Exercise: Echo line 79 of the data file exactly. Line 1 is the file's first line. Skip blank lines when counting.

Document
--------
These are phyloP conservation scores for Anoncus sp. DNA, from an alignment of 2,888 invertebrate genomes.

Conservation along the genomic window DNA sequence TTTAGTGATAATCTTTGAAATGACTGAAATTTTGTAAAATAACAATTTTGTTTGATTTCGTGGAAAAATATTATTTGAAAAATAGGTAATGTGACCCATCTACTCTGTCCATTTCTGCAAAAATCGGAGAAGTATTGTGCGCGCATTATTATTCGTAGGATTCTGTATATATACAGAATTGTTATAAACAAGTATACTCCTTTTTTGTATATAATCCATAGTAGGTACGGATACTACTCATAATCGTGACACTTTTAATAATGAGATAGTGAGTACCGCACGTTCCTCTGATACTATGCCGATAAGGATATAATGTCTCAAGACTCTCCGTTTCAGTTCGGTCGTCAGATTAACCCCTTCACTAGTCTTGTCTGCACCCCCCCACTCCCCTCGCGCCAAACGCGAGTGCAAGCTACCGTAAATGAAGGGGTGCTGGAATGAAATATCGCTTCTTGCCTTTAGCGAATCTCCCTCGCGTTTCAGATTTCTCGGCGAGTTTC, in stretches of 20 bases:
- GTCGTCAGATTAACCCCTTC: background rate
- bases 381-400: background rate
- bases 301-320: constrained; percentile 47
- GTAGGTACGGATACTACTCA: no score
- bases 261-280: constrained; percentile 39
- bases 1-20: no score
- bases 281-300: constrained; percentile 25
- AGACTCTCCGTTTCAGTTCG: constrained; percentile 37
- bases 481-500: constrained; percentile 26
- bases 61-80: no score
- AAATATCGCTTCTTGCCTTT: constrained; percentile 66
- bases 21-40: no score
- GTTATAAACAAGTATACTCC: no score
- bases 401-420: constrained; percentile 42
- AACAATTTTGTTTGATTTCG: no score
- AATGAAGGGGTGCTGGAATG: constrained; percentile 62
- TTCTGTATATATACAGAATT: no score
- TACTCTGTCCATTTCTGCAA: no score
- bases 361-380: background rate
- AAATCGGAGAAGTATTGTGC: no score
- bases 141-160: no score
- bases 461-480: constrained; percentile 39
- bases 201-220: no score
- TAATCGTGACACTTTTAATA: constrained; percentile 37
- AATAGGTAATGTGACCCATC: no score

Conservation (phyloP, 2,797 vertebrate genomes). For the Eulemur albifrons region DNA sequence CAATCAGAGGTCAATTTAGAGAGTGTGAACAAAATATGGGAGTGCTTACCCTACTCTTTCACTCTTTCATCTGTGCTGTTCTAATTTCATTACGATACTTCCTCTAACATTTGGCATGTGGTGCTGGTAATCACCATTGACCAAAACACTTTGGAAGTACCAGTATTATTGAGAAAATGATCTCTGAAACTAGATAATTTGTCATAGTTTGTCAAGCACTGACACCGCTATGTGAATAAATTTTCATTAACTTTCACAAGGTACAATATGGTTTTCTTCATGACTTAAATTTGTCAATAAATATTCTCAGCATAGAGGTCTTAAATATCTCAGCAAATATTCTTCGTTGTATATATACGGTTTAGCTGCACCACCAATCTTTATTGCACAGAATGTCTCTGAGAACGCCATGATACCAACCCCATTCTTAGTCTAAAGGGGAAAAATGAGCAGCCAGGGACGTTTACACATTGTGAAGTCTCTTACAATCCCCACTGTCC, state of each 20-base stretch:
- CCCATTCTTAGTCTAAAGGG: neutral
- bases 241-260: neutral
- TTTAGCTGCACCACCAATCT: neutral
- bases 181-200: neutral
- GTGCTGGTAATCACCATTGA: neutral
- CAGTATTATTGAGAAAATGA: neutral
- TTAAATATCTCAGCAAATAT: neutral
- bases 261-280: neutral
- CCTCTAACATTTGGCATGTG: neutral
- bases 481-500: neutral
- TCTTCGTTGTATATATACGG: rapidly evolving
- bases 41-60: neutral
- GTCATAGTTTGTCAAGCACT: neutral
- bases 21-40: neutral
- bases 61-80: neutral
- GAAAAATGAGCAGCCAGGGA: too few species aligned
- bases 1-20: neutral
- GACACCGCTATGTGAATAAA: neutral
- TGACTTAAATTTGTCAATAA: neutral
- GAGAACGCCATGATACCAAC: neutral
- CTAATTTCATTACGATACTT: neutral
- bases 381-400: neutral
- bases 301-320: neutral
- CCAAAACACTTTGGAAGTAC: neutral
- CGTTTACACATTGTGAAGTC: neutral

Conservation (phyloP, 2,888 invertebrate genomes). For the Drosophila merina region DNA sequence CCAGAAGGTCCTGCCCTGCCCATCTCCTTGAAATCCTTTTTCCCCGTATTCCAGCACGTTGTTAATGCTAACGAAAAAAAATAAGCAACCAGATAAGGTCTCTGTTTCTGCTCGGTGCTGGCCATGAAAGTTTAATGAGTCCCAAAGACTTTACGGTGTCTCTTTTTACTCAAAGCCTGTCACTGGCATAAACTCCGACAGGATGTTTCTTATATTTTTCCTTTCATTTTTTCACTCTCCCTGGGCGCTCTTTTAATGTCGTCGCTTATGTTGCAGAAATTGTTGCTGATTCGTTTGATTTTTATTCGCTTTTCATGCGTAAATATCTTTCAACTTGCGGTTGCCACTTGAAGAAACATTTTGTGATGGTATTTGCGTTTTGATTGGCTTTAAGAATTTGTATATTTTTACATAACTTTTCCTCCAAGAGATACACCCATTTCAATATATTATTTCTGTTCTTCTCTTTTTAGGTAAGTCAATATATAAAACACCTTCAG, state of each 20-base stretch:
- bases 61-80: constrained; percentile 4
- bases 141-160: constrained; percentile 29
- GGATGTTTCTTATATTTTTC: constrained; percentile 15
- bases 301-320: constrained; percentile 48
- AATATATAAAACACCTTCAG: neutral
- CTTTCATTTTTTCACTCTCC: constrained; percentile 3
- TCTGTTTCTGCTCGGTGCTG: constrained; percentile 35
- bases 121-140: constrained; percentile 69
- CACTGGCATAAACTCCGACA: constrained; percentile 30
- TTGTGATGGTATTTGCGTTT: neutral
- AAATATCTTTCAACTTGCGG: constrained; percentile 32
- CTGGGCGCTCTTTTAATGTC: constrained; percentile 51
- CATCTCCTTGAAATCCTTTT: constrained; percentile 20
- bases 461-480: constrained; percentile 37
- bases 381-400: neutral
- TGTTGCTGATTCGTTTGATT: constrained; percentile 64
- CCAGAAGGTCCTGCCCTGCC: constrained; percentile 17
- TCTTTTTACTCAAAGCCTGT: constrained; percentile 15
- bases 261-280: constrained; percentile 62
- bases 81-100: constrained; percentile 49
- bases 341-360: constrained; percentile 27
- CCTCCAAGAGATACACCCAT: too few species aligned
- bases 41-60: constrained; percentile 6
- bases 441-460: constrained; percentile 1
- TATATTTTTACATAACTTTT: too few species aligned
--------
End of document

- TATATTTTTACATAACTTTT: too few species aligned